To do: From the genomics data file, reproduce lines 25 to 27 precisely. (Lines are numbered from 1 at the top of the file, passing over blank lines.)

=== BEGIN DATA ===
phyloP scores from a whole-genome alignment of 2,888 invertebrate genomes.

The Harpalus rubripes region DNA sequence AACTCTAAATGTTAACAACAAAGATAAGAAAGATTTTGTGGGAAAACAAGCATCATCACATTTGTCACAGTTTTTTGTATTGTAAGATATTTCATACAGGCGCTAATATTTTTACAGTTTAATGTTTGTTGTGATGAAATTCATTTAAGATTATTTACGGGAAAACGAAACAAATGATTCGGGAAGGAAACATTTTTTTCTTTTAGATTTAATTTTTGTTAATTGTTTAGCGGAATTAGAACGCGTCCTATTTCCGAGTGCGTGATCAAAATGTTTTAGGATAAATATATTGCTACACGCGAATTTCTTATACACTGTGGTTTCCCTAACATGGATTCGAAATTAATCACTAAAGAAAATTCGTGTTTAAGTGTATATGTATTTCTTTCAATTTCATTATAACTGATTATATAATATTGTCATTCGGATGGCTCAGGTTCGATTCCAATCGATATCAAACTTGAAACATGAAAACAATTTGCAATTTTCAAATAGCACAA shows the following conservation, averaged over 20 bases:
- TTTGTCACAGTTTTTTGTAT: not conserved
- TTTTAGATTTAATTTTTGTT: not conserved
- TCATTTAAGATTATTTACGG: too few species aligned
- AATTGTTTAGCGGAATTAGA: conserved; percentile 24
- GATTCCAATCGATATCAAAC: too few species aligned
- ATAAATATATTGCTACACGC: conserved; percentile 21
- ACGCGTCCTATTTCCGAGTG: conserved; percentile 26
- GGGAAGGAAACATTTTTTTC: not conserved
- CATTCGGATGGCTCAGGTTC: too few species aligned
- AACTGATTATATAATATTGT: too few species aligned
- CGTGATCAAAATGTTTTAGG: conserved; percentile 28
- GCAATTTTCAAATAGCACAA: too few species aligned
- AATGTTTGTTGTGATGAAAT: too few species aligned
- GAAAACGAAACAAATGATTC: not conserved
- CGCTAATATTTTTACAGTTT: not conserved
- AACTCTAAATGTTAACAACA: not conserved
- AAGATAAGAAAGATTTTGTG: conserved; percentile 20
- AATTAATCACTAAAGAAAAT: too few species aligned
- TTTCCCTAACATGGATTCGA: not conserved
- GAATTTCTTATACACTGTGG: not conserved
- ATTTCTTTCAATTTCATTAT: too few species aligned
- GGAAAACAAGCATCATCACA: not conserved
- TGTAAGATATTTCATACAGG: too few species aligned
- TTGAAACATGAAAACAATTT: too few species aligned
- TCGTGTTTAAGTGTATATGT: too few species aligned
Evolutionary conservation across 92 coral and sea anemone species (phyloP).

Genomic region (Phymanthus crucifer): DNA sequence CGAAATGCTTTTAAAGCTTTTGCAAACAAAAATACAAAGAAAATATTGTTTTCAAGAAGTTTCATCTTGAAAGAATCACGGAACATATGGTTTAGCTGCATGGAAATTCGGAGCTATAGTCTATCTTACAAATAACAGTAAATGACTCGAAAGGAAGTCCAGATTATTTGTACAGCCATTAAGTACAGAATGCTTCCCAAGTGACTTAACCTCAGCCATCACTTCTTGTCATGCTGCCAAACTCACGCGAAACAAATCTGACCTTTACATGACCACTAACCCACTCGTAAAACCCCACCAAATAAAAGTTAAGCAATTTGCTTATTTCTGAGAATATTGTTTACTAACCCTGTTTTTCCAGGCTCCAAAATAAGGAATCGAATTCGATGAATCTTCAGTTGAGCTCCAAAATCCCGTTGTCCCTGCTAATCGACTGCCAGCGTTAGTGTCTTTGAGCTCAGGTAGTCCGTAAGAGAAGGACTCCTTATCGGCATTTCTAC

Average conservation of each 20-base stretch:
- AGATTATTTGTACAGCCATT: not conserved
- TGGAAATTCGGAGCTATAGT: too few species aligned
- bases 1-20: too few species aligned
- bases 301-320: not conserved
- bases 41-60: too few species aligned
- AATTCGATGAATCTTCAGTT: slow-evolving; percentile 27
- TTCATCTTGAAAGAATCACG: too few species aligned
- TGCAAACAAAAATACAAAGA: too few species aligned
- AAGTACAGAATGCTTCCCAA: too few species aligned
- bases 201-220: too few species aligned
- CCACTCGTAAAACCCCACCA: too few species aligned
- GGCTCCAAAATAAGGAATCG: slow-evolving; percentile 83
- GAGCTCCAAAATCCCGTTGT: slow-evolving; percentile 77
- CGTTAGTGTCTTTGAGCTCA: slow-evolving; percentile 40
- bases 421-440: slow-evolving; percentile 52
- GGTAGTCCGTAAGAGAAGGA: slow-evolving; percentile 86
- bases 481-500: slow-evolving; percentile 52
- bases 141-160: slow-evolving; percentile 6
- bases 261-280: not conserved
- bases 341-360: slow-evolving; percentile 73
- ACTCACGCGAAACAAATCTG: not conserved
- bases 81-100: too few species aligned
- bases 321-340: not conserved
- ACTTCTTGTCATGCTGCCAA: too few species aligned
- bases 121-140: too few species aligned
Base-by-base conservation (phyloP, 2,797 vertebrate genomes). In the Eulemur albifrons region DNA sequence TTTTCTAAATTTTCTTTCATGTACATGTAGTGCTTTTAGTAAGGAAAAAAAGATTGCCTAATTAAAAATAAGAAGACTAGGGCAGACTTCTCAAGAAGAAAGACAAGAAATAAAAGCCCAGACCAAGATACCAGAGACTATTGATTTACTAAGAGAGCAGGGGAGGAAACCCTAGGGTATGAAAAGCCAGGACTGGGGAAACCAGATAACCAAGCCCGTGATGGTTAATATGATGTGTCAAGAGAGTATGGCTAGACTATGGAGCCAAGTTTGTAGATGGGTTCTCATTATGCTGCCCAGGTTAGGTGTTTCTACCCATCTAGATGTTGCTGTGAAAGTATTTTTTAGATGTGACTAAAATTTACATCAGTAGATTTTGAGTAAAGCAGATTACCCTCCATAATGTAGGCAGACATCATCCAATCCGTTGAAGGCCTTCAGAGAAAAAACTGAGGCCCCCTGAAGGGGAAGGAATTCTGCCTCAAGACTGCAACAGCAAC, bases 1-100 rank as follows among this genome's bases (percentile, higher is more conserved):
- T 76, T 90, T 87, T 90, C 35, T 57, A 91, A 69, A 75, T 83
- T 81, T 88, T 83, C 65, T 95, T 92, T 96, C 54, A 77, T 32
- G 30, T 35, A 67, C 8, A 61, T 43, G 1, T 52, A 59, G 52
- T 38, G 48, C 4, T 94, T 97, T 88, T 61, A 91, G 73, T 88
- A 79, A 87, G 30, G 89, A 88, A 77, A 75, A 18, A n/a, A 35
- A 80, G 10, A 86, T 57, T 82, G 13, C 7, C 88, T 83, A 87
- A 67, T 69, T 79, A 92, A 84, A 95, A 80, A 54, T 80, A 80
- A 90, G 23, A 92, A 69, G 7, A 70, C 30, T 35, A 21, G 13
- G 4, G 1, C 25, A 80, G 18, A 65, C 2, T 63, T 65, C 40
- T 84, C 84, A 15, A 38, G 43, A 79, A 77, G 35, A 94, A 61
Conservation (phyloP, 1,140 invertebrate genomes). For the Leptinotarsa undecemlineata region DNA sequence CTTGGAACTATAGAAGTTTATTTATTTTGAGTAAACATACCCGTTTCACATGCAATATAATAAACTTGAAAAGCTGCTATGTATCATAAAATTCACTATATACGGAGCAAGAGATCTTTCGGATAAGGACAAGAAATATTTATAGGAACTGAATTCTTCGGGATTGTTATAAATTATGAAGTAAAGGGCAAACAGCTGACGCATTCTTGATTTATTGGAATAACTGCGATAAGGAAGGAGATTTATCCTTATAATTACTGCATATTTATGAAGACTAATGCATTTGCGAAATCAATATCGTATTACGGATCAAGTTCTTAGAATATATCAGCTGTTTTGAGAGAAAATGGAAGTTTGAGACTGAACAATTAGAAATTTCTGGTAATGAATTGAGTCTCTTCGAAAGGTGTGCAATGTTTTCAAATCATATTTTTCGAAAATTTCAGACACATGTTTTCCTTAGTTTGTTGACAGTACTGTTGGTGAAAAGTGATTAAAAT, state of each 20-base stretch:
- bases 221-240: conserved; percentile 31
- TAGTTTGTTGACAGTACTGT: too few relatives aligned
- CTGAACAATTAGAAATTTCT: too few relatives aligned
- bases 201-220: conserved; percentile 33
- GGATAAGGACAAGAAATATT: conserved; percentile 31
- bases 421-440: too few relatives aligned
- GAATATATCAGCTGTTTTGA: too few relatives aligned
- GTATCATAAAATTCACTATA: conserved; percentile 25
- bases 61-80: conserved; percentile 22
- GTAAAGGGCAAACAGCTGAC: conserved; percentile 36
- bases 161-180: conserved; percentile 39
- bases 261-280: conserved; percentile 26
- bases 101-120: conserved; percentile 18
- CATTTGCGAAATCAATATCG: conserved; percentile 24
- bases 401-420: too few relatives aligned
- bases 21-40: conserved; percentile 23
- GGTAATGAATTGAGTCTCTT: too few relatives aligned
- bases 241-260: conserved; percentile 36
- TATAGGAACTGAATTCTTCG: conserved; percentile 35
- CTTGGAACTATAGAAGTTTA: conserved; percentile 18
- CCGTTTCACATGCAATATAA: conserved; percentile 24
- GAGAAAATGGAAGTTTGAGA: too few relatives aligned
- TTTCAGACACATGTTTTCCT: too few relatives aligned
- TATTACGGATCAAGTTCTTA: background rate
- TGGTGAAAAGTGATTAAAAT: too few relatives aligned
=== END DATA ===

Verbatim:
- TGTAAGATATTTCATACAGG: too few species aligned
- TTGAAACATGAAAACAATTT: too few species aligned
- TCGTGTTTAAGTGTATATGT: too few species aligned